FTC Mobile App Enforcement: Mobile App’s Acne Treatment Claims Require 2 Clinical Studies

Yesterday, the Federal Trade Commission (“FTC”) approved a final settlement with marketers of the Acne Pwner” and AcneApp” mobile applications (“apps”). This is the first FTC settlement targeting health claims by mobile app developers/marketers, but one of several FTC mobile app enforcement actions.

In the AcneApp case, the defendants claimed that their apps could treat acne with colored lights emitted from a mobile device. To support the claim, the AcneApp marketers relied on a study published by the British Journal of Dermatology, claiming that the study showed blue and red light treatments eliminated p-bacteria (a major cause of acne) and reduced skin blemishes. The FTC determined that AcneApp falsely claimed that the British Journal of Dermatology study proves that red and blue light therapy is an effective acne treatment.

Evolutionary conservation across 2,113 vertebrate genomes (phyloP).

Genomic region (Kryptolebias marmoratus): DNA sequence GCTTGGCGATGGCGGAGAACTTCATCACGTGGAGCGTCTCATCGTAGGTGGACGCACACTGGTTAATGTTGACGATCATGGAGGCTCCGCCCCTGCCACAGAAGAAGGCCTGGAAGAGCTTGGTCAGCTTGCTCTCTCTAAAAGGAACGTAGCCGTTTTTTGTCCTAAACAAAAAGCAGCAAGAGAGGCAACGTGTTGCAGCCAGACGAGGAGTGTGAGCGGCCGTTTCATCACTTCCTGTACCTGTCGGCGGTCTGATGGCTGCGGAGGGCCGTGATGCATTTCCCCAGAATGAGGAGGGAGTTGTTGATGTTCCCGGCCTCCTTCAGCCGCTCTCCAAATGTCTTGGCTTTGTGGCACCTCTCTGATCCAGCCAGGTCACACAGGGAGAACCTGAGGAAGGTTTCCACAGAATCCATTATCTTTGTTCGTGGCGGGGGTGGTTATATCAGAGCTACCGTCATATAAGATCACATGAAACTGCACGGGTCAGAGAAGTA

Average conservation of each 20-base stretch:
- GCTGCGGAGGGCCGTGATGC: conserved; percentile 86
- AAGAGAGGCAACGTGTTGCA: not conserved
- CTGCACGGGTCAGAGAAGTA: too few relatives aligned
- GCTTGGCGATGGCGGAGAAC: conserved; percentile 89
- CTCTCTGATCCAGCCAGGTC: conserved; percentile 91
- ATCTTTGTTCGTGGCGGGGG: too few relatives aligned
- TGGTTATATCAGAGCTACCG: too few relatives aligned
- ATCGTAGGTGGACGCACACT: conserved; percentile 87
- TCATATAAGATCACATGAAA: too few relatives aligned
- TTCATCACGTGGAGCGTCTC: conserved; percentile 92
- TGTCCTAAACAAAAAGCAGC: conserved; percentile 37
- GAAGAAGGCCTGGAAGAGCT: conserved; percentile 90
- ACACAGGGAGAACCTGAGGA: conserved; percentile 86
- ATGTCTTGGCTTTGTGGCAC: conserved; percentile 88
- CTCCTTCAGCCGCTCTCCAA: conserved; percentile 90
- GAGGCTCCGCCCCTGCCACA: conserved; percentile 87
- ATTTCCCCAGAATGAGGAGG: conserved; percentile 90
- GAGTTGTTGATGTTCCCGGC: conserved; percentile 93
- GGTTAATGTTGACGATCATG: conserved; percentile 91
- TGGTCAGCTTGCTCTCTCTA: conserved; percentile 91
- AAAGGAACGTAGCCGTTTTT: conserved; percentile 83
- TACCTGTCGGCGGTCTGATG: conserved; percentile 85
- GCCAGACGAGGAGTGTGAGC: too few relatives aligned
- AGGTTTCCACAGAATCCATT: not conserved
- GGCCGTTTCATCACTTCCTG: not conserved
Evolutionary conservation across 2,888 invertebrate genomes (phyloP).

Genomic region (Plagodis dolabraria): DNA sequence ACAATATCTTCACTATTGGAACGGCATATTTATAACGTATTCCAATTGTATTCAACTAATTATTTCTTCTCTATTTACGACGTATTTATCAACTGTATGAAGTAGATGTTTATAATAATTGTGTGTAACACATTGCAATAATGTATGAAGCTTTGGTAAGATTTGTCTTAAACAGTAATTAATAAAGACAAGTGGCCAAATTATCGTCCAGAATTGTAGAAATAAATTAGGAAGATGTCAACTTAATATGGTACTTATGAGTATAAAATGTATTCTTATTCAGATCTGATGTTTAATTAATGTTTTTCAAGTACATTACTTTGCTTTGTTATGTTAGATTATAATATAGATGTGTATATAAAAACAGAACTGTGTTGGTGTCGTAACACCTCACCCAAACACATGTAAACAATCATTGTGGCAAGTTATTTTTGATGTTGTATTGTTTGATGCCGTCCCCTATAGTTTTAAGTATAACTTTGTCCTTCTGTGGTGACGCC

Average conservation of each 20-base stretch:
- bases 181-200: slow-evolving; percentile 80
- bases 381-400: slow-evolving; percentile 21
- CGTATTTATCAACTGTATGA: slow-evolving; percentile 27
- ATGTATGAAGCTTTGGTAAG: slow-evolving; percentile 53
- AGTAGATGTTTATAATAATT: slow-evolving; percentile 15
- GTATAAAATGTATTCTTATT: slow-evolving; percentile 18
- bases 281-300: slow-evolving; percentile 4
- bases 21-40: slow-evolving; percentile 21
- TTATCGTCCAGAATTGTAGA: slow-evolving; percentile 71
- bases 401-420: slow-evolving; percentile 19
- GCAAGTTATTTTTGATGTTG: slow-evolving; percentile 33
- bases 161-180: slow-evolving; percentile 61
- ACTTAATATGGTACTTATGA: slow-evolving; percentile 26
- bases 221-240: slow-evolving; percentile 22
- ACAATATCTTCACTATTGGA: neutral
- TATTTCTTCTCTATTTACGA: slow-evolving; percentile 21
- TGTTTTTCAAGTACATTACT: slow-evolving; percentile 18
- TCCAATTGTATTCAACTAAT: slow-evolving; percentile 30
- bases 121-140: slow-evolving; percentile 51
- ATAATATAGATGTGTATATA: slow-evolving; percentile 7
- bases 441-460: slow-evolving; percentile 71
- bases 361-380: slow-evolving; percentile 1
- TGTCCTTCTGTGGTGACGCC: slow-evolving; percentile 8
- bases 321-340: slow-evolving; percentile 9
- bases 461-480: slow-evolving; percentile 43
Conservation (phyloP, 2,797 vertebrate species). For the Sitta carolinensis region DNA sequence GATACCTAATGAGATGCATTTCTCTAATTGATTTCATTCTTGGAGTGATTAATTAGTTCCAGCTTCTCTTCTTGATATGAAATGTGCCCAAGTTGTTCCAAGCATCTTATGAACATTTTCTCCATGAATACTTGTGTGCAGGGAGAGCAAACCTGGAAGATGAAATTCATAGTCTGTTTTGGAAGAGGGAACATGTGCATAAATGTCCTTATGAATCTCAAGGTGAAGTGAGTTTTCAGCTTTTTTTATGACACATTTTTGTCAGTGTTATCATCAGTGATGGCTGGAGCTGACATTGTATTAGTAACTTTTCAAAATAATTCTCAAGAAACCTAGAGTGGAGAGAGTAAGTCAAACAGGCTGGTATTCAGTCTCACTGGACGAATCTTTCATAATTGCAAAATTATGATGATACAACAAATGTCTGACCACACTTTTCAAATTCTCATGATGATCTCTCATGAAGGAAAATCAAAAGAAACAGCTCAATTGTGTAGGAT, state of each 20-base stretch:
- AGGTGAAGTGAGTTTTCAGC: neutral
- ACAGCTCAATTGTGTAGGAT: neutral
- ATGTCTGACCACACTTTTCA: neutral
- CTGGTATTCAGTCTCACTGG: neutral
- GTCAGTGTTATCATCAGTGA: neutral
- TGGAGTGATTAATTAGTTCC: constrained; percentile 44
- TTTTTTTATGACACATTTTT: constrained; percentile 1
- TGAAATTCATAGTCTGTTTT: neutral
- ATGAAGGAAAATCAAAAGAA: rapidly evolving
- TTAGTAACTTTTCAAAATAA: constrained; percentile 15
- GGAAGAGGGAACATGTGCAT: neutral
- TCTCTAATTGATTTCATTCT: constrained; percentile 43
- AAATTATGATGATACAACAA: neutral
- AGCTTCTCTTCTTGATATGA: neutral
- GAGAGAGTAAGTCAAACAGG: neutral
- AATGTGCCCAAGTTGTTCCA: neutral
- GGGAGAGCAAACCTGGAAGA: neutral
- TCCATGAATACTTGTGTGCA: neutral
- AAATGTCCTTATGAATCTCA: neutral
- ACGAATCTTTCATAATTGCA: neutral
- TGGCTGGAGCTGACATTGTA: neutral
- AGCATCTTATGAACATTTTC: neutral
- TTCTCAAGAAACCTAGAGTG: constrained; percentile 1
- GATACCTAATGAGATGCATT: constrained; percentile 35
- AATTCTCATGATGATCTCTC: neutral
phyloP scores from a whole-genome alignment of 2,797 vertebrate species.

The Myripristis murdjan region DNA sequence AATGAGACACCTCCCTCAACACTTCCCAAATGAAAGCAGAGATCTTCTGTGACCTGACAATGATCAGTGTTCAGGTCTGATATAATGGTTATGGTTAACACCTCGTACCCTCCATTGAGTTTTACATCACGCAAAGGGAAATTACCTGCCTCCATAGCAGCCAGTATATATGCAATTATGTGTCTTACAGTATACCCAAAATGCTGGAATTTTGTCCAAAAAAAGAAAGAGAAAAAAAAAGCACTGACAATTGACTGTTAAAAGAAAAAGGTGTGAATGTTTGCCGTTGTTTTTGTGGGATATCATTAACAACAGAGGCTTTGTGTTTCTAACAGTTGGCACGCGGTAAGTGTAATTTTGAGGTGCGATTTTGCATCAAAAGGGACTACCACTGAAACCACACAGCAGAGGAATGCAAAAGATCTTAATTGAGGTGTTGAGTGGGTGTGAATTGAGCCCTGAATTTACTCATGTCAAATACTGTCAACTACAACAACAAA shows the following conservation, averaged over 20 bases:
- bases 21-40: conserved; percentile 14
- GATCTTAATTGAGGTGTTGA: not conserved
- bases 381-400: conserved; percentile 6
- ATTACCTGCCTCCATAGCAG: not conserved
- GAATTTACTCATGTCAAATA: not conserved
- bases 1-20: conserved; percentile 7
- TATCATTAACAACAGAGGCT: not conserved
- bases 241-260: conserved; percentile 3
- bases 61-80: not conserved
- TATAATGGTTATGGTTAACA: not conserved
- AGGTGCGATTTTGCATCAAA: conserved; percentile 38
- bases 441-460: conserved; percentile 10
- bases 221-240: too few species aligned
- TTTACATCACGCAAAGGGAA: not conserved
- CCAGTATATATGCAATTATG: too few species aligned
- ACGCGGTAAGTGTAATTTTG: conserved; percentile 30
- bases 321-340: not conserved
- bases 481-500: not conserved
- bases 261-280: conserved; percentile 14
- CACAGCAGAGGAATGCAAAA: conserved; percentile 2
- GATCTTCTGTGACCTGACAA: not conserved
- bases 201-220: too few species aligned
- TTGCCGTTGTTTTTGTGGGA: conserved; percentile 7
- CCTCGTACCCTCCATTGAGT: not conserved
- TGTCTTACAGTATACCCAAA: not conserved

The FTC order prohibits Acne Pwner and AcneApp from making acne-treatment claims about their mobile apps and other medical devices” without at least two adequate and well controlled human clinical studies. The requirement for two clinical studies is the same standard that the FTC applied in recent settlements with a dietary supplement manufacturer over weight loss claims for its dietary supplements, and with a food marketer over its claims that one of its products reduced the duration of acute diarrhea and reduced school absences. In another recent settlement, FTC ordered Reebok to provide one clinical study to substantiate fitness claims for its toning shoes.

The marketers of Acne Pwner and AcneApp were also ordered to pay the FTC $1,700 and $14,294, respectively.

This blog post was written by Alysa Hutnik and Sarah Roller.